In January 2014, Royal Decree 4/2014 came into force, approving the quality standard for meat, ham, shoulder and shank from Iberian pork. From this date onwards, all hams on the market labelled as Iberian should meet this standard that categorises pieces depending on two parameters: animal feed and racial purity.
When these hams reach the market, in addition to the correct commercial labelling (the label or band that each brand uses), it should have a seal around the leg that matches its sales description.
There are two types of seal: seals awarded by the Inter-professional Iberian Pig Association (ASICI), for hams that meet the RD 4/2014, and seals for hams covered by one of the four PDO for Iberian ham in Spain, quality standards covered by the European Union that validate the RD 4/2014 and also set stricter standards for breeding pigs and producing the pieces.
Four hams, four colours
The black seal refers to hams and shoulders that come from 100% Iberian pigs fed an extensive diet. In their fattening stage, they are fed on acorns, roots, grass and pasture on the mountain plain. Its specific designation must be: 100% Iberian Acorn-fed Ham (or Shoulder). This is the only one that can be called Pata Negra.
The red seal is reserved for pork products that have been fed with acorns on the high plains, like the black seal, and are crossed with Duroc pigs. This crossing can be done in one of two ways. If the father is Duroc and the mother is Iberian, then the pigs are 50% crossed. In turn, if one of these crossed males is paired up again with an Iberian female, the result will be a 75% pig (although the genetics are not mathematical). Both crosses use the red seal. However, if they are certified as such, this percentage can be reflected on the commercial label, with the following denominations: 75% Iberian Acorn-fed Ham or 50% Iberian Acorn-fed Ham.
The green seal differentiates dry-lot feeding. It refers to hams and shoulders from pigs that might have been bred extensively or in intensive outdoor facilities with a covered area. Their feed is mainly based on fodder grain and grass from the fields. However, some hams have reached the market from pigs that have eaten acorns, although not enough to be marked as such, and they remain classified as dry-lot fed. What actually happens is that the immense majority of the green seals on the market come from pigs bred intensively (100 m² per animal), fundamentally grain-fed. The same happens with their racial purity. Although the standard covers both Iberian pigs and crossed pigs (from 50% to 75%), the later usually dominate the market. Their commercial name would be as follows: 100% or 75% or 50% Iberian Dry-lot fed Ham. If you want to know more about this type of ham and the ambiguity of a standard that is used for hams that come from very different places, we recommend this wonderful Jamón Lovers post.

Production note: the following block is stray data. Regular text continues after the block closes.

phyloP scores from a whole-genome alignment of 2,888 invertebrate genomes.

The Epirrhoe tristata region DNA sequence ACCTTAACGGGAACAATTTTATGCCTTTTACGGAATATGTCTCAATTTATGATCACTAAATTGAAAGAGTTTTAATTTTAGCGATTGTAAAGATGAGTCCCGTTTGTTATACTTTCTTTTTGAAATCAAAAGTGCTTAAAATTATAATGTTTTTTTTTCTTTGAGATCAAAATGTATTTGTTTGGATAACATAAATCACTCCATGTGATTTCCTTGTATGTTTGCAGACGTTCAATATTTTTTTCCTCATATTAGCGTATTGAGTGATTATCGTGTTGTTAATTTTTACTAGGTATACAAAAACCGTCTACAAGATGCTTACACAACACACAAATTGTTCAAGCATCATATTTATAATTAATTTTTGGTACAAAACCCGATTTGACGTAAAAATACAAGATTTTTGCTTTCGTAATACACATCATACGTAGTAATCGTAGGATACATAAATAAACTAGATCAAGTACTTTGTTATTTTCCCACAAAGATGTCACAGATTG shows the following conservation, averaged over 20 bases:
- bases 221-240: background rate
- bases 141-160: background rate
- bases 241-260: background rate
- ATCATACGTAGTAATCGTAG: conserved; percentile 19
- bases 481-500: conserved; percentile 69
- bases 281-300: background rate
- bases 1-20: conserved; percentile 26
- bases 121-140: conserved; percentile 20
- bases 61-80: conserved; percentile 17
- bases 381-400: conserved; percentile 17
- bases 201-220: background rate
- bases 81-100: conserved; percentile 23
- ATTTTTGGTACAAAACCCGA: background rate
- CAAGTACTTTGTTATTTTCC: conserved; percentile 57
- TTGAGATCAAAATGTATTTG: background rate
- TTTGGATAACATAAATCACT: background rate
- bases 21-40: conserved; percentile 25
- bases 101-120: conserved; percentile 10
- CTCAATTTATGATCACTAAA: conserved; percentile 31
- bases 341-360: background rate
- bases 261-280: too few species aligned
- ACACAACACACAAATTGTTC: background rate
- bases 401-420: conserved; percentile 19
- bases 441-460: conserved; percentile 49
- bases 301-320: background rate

The white seal is far and away the most commonly found on sale. Just like the green seal, its racial purity might be 100%, 75% or 50%. However, as we saw with the dry-lot feeding, it is extremely rare to find white seals for hams from pigs that are 50% crossed. In this case, the pigs are bred in intensive farms and their food is based on grains composed of cereals, pulses and fats. The name that should appear on its commercial label is 100% or 75% or 50% Iberian Grain-fed Ham.
Four DOP, three colours
As we mentioned above, the Protected Designations of Origin are quality standards covered by the European Union that validate the national Iberian standard. Both the ASICI seals and the different DOP can co-exist, on the condition that they respect the colours set in the Royal Decree.
Although each Control Board sets specific conditions, they all have something in common. No DOP marks hams or shoulders with a white seal nor products from 50% crossed pigs. So then, the coloured seals would be associated with the following products:
Black: Acorn-fed 100% Iberian ham
Red: 75% Iberian Acorn-fed Ham (never 50%).
Green: 100% % or 75% Iberian Dry-lot fed Ham.
All the hams and shoulders covered by an Iberian DOP have a coloured seal with its corresponding logo around their hoof. A ham that also has the ASICI seal depends on the specifications for each of them. Hams from the Extremadura pasture can have both at the same time, as each manufacturer can decide to remove or maintain the ASICI seal. Hams from Los Pedroches, although they might be identified with both during manufacturing, can only be sold on the market with the DOP seal. If a Jabugo ham uses the names in the Standard on its labelling, it must use both seals. In turn, hams from Guijuelo made from 2017 onwards, can only be sold on the market with its DOP seal.
These are the seal colours for hams that can be called Iberian. No ham can be sold on the market with that name if it is not protected by the Iberian Quality Standard or by one of the four DOP, and it has the corresponding seal. We hope that this information has been useful for you and that the next time you see a ham in a shop, you’ll be able to recognise the exact type of pig it comes from.